Notice of cancellation XXX or more weeks before the event: No professional fees, but the client must reimburse me for all expenses already made, and for all expenses generated for returning the rest of the advanced payment to the client (because some banks charge for this service). Said amount will be deducted from the amount to be returned to the client if there are enough funds available. Otherwise, the client must provide payment for the amount in excess of the advanced payment.
Notice of cancellation XX or more weeks before the event: XX Percentage of the total professional fee, and all expenses already made, and for all expenses generated for returning the rest of the advanced payment to the client (because some banks charge for this service). Said amount will be deducted from the amount to be returned to the client if there are enough funds available. Otherwise, the client must provide payment for the amount in excess of the advanced payment…” And so on.
The next thing I include on my estimates is a table or a graphic with a summary of my fees and expenses, including totals. This makes it clear for the client. Besides the table, I would add the following so the estimate is crystal clear: “The client must pay the total amount indicated, unless there are any changes due to an increase on interpretation hours (days) or changes to any of the transportation or lodging prices. Please keep in mind that some taxes and additional charges are yet to be included, and they must be reimbursed to me as soon as I inform you of their existence”.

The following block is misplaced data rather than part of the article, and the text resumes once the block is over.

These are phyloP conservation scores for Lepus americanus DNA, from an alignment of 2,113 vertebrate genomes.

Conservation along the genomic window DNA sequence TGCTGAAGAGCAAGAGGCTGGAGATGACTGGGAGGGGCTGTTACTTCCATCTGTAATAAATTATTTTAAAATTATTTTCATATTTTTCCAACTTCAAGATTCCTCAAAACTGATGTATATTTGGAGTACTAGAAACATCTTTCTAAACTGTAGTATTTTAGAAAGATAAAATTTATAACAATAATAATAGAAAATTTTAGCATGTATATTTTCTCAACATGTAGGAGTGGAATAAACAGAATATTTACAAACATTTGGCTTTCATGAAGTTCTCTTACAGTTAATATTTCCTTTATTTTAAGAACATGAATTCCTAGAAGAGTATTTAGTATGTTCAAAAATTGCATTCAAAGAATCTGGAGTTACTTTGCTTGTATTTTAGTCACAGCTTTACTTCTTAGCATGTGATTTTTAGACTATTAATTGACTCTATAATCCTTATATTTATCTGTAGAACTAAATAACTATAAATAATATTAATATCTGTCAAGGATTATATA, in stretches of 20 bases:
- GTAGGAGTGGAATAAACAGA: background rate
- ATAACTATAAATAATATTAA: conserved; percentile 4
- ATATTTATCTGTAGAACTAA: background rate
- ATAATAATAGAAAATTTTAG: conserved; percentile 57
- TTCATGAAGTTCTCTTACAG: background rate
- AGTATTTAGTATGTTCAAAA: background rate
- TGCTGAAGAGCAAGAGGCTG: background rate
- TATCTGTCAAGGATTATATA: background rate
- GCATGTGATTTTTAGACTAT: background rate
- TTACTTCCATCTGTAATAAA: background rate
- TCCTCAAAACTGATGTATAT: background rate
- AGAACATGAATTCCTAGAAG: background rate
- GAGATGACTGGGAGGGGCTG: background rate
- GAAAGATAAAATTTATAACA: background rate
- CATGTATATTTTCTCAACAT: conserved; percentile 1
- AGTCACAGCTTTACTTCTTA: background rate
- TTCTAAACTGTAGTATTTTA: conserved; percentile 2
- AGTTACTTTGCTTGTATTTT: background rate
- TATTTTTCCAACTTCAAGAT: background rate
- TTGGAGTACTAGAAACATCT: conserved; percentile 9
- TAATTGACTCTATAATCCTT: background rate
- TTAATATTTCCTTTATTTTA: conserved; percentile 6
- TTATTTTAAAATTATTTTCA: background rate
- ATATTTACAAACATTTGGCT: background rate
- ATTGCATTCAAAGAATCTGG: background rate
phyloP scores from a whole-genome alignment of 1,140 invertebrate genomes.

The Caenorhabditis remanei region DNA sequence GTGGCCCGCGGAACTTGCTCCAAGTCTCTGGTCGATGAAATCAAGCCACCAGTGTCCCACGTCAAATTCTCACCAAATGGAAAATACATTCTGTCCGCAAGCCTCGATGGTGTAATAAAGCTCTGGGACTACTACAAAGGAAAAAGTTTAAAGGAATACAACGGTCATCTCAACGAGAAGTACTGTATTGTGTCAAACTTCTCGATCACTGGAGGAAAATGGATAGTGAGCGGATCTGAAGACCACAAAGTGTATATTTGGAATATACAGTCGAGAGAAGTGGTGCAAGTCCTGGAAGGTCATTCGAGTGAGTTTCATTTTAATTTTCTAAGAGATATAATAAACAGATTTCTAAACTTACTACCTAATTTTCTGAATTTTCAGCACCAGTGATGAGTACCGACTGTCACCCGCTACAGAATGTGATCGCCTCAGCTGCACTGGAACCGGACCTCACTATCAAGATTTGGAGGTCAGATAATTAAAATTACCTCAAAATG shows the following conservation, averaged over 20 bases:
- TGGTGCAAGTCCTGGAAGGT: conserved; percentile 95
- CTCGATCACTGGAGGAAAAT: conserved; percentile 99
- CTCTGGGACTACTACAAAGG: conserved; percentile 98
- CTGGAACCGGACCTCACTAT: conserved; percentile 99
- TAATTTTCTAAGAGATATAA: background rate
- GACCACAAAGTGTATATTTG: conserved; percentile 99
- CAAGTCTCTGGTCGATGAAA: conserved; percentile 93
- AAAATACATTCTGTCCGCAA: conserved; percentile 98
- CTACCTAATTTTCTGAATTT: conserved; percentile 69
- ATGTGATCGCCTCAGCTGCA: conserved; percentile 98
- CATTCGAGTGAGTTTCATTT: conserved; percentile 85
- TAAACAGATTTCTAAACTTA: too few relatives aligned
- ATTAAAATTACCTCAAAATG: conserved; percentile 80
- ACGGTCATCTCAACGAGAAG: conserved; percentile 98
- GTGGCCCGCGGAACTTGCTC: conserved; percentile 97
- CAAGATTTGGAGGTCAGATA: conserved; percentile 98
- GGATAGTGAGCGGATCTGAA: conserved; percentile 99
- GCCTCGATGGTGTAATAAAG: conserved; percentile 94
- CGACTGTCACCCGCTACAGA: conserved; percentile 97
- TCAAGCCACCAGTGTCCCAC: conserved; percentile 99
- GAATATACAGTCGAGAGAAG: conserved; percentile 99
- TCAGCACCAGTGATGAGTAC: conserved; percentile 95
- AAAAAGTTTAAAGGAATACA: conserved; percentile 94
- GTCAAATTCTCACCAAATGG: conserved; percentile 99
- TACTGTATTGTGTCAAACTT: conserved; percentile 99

Then comes the terms of payment. This is crucial and when you spell it out for the client to see from day one, you are saving yourself some headaches and extra expenses due to late payments or disputed amounts. Payment should be prompt and non-compliance should carry consequences. How about something that brings up important points like these ones:
“The client must pay all professional fees and expenses as follows:
Advanced payment: Once this estimate is approved, the client will have 48 hours to make the advance payment, which will include XX percentage of the total professional fees, airfare (according to the applicable rate) hotel charges at the applicable rate (including taxes and internet service) unless the client directly pays for the hotel and related charges, including internet access. The advance payment must be in cashier’s check or by electronic transfer to my account. The remaining professional fees and expenses must be paid in full no later than XXX date. Any delays on this payment will generate a XX percent late payment interest”.